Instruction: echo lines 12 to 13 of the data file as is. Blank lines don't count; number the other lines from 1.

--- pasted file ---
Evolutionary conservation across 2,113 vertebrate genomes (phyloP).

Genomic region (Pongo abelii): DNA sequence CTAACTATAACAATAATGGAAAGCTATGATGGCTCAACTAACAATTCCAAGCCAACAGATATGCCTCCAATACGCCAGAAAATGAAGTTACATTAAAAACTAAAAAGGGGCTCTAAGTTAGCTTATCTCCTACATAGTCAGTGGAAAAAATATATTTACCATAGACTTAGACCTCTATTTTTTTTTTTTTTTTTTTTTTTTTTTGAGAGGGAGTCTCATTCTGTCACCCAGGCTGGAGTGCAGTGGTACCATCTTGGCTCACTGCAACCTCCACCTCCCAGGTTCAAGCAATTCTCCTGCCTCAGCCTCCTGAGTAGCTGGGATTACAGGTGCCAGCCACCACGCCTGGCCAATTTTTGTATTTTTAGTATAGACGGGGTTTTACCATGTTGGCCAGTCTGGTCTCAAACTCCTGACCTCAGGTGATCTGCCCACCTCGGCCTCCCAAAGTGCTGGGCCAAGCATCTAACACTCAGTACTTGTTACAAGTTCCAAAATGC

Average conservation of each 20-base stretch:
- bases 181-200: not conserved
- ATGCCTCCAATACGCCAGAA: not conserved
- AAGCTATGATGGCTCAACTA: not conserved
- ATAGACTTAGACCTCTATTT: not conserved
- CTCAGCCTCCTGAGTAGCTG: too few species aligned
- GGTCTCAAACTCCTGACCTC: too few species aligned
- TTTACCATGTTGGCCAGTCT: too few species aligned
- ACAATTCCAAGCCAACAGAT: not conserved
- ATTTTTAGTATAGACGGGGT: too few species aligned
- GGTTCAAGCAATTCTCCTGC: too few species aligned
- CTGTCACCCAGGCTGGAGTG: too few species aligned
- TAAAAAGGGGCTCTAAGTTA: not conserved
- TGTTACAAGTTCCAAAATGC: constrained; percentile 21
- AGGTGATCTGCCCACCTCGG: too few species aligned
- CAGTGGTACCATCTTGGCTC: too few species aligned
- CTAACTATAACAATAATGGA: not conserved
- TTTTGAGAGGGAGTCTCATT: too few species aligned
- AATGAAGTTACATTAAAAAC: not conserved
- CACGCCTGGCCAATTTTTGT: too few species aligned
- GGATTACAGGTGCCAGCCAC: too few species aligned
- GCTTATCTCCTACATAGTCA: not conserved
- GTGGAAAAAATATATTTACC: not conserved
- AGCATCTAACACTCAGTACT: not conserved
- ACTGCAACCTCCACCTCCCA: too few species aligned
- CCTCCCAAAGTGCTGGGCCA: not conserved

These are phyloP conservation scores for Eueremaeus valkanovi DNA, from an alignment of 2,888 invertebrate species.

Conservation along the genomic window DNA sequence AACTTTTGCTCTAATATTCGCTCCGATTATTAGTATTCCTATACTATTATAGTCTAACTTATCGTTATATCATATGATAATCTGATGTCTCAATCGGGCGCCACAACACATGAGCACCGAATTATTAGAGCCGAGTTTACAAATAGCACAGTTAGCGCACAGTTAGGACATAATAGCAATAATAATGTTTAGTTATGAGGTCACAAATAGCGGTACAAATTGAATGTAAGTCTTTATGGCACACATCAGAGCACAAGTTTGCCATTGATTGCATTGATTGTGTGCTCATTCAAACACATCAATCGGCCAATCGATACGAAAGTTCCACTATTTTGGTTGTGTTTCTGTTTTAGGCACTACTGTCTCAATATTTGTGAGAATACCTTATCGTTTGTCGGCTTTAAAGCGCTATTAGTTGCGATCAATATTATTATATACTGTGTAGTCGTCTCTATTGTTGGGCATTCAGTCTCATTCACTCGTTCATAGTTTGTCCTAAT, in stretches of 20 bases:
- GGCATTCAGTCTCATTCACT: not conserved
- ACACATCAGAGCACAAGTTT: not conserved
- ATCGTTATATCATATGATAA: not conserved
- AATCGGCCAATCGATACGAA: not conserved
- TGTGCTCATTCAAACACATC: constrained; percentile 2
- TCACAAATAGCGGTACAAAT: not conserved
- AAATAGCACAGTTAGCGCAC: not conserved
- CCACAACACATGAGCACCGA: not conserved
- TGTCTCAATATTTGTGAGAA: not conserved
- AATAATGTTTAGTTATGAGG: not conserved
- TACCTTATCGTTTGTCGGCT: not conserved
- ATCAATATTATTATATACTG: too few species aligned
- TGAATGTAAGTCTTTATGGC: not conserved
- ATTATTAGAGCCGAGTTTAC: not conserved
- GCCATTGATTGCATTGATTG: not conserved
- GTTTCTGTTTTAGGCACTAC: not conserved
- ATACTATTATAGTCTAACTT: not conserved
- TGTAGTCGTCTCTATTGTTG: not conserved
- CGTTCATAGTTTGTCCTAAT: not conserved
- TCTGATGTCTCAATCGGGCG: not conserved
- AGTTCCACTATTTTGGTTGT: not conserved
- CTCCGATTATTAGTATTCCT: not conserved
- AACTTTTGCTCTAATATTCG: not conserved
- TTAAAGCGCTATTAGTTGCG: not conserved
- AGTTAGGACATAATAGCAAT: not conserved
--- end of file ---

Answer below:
- ATTTTTAGTATAGACGGGGT: too few species aligned
- GGTTCAAGCAATTCTCCTGC: too few species aligned